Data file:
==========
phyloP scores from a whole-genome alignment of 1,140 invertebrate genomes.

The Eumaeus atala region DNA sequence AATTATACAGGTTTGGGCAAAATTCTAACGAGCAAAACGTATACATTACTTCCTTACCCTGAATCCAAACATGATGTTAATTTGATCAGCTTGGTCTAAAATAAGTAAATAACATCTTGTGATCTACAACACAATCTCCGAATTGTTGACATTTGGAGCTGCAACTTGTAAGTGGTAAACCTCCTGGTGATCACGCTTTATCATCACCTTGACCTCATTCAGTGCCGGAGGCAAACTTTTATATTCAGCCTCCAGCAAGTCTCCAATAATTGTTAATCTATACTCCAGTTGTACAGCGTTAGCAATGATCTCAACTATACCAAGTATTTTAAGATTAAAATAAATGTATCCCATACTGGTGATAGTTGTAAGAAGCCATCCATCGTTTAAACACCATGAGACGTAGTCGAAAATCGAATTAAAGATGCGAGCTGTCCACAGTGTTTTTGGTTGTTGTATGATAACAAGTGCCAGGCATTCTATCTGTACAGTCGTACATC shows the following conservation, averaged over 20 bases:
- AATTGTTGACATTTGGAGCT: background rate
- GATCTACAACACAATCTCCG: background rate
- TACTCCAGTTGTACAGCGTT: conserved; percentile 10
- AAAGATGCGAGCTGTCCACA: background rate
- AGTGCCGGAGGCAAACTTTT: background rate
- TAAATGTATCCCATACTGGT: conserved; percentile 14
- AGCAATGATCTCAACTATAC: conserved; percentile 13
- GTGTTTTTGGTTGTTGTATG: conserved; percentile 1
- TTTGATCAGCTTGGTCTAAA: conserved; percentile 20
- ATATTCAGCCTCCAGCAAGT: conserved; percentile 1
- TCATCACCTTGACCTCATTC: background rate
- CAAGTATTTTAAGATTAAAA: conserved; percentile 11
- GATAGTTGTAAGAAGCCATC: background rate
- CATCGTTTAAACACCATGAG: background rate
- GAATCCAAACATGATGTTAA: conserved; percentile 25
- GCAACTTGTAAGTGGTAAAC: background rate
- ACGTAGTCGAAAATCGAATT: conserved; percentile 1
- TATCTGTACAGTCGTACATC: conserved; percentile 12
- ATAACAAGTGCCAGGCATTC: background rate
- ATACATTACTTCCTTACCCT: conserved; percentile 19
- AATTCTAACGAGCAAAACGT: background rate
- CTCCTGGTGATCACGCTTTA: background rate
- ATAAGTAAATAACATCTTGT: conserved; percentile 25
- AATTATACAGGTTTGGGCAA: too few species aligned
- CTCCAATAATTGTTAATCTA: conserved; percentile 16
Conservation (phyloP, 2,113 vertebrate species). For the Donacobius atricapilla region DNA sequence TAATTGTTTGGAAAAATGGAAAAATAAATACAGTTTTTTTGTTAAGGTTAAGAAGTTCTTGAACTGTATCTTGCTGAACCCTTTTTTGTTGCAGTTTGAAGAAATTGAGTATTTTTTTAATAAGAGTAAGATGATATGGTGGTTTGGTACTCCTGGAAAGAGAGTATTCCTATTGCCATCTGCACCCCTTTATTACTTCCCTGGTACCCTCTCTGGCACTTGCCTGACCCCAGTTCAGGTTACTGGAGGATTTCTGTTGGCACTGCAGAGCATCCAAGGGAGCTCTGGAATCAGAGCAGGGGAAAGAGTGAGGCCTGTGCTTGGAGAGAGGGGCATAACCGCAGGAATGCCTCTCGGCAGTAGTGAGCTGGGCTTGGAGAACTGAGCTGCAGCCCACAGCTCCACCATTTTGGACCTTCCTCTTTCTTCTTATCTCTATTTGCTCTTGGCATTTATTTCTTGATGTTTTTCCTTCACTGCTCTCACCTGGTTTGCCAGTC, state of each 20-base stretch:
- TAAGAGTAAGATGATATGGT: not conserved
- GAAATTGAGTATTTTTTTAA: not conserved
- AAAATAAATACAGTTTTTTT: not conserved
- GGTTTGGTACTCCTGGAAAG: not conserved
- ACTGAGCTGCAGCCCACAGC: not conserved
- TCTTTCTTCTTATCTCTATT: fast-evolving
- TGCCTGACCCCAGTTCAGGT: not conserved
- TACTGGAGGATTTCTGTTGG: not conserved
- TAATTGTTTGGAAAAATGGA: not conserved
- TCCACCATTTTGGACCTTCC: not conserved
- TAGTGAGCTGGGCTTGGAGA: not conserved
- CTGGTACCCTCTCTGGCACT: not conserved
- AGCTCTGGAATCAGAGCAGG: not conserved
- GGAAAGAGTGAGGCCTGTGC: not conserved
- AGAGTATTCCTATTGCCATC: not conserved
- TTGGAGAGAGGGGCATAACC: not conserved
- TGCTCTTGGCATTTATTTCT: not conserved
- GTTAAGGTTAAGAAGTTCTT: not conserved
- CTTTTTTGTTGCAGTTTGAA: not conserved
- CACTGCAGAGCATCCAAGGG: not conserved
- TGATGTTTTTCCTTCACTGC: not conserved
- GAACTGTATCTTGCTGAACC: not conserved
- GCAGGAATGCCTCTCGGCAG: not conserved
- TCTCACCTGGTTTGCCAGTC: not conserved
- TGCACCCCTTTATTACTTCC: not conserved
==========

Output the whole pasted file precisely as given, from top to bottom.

phyloP scores from a whole-genome alignment of 1,140 invertebrate genomes.

The Eumaeus atala region DNA sequence AATTATACAGGTTTGGGCAAAATTCTAACGAGCAAAACGTATACATTACTTCCTTACCCTGAATCCAAACATGATGTTAATTTGATCAGCTTGGTCTAAAATAAGTAAATAACATCTTGTGATCTACAACACAATCTCCGAATTGTTGACATTTGGAGCTGCAACTTGTAAGTGGTAAACCTCCTGGTGATCACGCTTTATCATCACCTTGACCTCATTCAGTGCCGGAGGCAAACTTTTATATTCAGCCTCCAGCAAGTCTCCAATAATTGTTAATCTATACTCCAGTTGTACAGCGTTAGCAATGATCTCAACTATACCAAGTATTTTAAGATTAAAATAAATGTATCCCATACTGGTGATAGTTGTAAGAAGCCATCCATCGTTTAAACACCATGAGACGTAGTCGAAAATCGAATTAAAGATGCGAGCTGTCCACAGTGTTTTTGGTTGTTGTATGATAACAAGTGCCAGGCATTCTATCTGTACAGTCGTACATC shows the following conservation, averaged over 20 bases:
- AATTGTTGACATTTGGAGCT: background rate
- GATCTACAACACAATCTCCG: background rate
- TACTCCAGTTGTACAGCGTT: conserved; percentile 10
- AAAGATGCGAGCTGTCCACA: background rate
- AGTGCCGGAGGCAAACTTTT: background rate
- TAAATGTATCCCATACTGGT: conserved; percentile 14
- AGCAATGATCTCAACTATAC: conserved; percentile 13
- GTGTTTTTGGTTGTTGTATG: conserved; percentile 1
- TTTGATCAGCTTGGTCTAAA: conserved; percentile 20
- ATATTCAGCCTCCAGCAAGT: conserved; percentile 1
- TCATCACCTTGACCTCATTC: background rate
- CAAGTATTTTAAGATTAAAA: conserved; percentile 11
- GATAGTTGTAAGAAGCCATC: background rate
- CATCGTTTAAACACCATGAG: background rate
- GAATCCAAACATGATGTTAA: conserved; percentile 25
- GCAACTTGTAAGTGGTAAAC: background rate
- ACGTAGTCGAAAATCGAATT: conserved; percentile 1
- TATCTGTACAGTCGTACATC: conserved; percentile 12
- ATAACAAGTGCCAGGCATTC: background rate
- ATACATTACTTCCTTACCCT: conserved; percentile 19
- AATTCTAACGAGCAAAACGT: background rate
- CTCCTGGTGATCACGCTTTA: background rate
- ATAAGTAAATAACATCTTGT: conserved; percentile 25
- AATTATACAGGTTTGGGCAA: too few species aligned
- CTCCAATAATTGTTAATCTA: conserved; percentile 16
Conservation (phyloP, 2,113 vertebrate species). For the Donacobius atricapilla region DNA sequence TAATTGTTTGGAAAAATGGAAAAATAAATACAGTTTTTTTGTTAAGGTTAAGAAGTTCTTGAACTGTATCTTGCTGAACCCTTTTTTGTTGCAGTTTGAAGAAATTGAGTATTTTTTTAATAAGAGTAAGATGATATGGTGGTTTGGTACTCCTGGAAAGAGAGTATTCCTATTGCCATCTGCACCCCTTTATTACTTCCCTGGTACCCTCTCTGGCACTTGCCTGACCCCAGTTCAGGTTACTGGAGGATTTCTGTTGGCACTGCAGAGCATCCAAGGGAGCTCTGGAATCAGAGCAGGGGAAAGAGTGAGGCCTGTGCTTGGAGAGAGGGGCATAACCGCAGGAATGCCTCTCGGCAGTAGTGAGCTGGGCTTGGAGAACTGAGCTGCAGCCCACAGCTCCACCATTTTGGACCTTCCTCTTTCTTCTTATCTCTATTTGCTCTTGGCATTTATTTCTTGATGTTTTTCCTTCACTGCTCTCACCTGGTTTGCCAGTC, state of each 20-base stretch:
- TAAGAGTAAGATGATATGGT: not conserved
- GAAATTGAGTATTTTTTTAA: not conserved
- AAAATAAATACAGTTTTTTT: not conserved
- GGTTTGGTACTCCTGGAAAG: not conserved
- ACTGAGCTGCAGCCCACAGC: not conserved
- TCTTTCTTCTTATCTCTATT: fast-evolving
- TGCCTGACCCCAGTTCAGGT: not conserved
- TACTGGAGGATTTCTGTTGG: not conserved
- TAATTGTTTGGAAAAATGGA: not conserved
- TCCACCATTTTGGACCTTCC: not conserved
- TAGTGAGCTGGGCTTGGAGA: not conserved
- CTGGTACCCTCTCTGGCACT: not conserved
- AGCTCTGGAATCAGAGCAGG: not conserved
- GGAAAGAGTGAGGCCTGTGC: not conserved
- AGAGTATTCCTATTGCCATC: not conserved
- TTGGAGAGAGGGGCATAACC: not conserved
- TGCTCTTGGCATTTATTTCT: not conserved
- GTTAAGGTTAAGAAGTTCTT: not conserved
- CTTTTTTGTTGCAGTTTGAA: not conserved
- CACTGCAGAGCATCCAAGGG: not conserved
- TGATGTTTTTCCTTCACTGC: not conserved
- GAACTGTATCTTGCTGAACC: not conserved
- GCAGGAATGCCTCTCGGCAG: not conserved
- TCTCACCTGGTTTGCCAGTC: not conserved
- TGCACCCCTTTATTACTTCC: not conserved